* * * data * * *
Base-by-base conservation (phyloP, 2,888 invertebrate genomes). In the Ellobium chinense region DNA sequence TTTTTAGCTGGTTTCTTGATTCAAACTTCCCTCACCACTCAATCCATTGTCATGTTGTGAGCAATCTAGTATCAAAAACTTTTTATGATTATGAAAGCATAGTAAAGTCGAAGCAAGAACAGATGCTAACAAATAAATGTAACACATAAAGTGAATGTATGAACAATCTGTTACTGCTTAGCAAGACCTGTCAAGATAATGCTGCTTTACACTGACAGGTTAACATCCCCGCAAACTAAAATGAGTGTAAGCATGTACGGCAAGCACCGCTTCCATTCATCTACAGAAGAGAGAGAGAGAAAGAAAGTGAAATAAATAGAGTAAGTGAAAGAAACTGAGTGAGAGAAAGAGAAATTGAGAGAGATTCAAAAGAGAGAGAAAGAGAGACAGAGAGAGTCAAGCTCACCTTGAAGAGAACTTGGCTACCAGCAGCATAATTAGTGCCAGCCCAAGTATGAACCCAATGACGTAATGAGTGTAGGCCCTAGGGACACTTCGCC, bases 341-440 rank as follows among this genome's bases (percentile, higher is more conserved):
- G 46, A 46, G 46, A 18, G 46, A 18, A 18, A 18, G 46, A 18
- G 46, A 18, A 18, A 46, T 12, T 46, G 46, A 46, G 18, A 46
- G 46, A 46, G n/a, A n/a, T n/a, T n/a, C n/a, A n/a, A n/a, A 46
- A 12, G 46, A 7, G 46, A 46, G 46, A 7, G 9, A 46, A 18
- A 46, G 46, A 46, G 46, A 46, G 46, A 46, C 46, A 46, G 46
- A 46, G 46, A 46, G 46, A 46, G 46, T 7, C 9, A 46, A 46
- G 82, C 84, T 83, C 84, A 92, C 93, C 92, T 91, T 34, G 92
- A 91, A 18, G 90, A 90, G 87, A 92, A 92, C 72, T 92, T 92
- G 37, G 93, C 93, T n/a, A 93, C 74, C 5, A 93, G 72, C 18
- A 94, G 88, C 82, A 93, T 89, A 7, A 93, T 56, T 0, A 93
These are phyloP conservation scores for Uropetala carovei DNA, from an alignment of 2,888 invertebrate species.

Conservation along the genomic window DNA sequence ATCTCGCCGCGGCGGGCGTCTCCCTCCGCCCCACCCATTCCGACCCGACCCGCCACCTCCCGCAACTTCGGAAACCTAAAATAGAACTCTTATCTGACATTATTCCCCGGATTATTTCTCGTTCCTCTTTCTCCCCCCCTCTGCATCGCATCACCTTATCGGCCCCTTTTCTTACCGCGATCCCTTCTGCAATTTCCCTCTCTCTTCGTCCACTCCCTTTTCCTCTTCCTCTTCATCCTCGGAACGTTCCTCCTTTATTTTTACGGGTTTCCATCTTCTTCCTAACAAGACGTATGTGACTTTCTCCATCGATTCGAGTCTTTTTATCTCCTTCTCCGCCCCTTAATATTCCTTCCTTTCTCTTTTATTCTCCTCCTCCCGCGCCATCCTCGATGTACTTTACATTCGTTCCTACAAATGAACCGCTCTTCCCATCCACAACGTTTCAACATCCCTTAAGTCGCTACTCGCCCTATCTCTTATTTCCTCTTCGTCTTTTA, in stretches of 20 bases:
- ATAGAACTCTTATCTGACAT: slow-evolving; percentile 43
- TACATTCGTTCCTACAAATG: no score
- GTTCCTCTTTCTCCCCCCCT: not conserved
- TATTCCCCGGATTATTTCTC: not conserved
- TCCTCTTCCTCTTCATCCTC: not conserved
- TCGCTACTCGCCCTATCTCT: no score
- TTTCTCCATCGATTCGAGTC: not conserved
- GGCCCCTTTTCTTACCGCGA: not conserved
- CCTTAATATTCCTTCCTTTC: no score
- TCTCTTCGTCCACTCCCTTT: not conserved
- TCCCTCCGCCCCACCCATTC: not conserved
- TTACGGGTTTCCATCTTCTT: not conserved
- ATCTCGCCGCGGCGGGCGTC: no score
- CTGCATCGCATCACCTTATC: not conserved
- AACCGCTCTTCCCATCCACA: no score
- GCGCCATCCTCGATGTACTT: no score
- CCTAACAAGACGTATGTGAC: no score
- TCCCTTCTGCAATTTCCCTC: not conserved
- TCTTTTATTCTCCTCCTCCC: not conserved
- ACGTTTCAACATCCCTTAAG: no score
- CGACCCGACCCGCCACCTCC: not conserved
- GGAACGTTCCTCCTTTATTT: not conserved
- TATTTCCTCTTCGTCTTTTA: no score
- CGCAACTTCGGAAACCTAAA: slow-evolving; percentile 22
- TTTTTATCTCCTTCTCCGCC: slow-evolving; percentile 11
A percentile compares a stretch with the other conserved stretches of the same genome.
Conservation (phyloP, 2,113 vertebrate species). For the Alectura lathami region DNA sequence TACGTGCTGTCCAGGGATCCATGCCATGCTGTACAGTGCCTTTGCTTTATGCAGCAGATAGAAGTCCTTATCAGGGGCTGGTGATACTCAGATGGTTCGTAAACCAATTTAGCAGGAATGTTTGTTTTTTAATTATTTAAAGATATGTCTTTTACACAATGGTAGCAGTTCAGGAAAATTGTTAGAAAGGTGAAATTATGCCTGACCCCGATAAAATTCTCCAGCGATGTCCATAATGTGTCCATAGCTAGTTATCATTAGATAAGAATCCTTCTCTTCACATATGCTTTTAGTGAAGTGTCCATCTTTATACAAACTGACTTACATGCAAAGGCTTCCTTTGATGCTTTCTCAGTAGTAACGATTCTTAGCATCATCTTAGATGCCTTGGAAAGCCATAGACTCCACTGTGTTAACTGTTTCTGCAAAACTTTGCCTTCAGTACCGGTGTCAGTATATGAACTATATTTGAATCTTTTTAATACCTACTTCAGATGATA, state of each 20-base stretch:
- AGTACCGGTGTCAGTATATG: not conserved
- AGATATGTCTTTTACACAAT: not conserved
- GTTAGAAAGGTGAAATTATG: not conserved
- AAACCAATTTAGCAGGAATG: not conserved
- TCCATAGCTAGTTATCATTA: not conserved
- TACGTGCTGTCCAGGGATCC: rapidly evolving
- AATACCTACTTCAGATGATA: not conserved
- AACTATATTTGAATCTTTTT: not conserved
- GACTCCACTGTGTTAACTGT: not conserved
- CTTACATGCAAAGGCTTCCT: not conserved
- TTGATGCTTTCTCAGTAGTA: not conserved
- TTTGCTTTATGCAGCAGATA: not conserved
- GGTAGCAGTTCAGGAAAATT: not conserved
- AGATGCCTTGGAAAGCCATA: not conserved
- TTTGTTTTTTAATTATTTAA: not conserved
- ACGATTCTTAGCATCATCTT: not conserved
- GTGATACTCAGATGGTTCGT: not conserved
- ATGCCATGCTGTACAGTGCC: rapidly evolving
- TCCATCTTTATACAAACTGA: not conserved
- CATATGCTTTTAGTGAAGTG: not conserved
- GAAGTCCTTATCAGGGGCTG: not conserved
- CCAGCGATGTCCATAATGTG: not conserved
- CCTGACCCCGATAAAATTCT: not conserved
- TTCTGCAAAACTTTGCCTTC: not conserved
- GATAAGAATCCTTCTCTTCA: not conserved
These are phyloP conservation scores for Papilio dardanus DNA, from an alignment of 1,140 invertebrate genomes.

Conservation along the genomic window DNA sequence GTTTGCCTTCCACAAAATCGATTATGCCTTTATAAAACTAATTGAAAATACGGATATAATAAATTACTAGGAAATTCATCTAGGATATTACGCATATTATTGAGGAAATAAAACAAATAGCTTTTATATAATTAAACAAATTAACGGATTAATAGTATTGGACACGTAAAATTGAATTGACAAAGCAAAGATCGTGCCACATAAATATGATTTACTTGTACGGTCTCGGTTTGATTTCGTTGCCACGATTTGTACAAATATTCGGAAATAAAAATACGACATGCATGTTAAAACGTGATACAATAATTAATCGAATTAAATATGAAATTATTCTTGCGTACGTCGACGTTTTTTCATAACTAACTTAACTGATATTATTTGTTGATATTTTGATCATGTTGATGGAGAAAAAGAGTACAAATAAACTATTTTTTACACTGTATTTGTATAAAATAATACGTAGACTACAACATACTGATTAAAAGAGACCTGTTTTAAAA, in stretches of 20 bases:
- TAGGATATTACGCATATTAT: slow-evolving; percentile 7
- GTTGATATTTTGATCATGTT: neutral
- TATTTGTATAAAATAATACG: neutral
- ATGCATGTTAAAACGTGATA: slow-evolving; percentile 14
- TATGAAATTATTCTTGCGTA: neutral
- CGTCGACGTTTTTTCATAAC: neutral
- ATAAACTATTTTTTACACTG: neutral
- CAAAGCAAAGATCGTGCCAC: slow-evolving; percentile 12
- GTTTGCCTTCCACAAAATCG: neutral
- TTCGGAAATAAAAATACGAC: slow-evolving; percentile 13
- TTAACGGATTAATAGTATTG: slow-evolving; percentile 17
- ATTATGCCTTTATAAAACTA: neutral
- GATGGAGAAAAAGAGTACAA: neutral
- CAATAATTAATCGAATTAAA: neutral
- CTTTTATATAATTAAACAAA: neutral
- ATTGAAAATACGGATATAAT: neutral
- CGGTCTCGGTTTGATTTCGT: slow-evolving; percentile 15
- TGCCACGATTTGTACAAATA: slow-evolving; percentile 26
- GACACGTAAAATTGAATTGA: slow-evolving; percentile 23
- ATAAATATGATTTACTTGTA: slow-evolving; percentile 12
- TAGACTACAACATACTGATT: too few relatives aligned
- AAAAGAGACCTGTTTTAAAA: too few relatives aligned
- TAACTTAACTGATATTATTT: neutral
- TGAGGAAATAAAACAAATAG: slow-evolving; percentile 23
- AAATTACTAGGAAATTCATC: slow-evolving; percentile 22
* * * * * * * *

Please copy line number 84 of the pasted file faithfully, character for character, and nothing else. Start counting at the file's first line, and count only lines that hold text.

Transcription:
- CGGTCTCGGTTTGATTTCGT: slow-evolving; percentile 15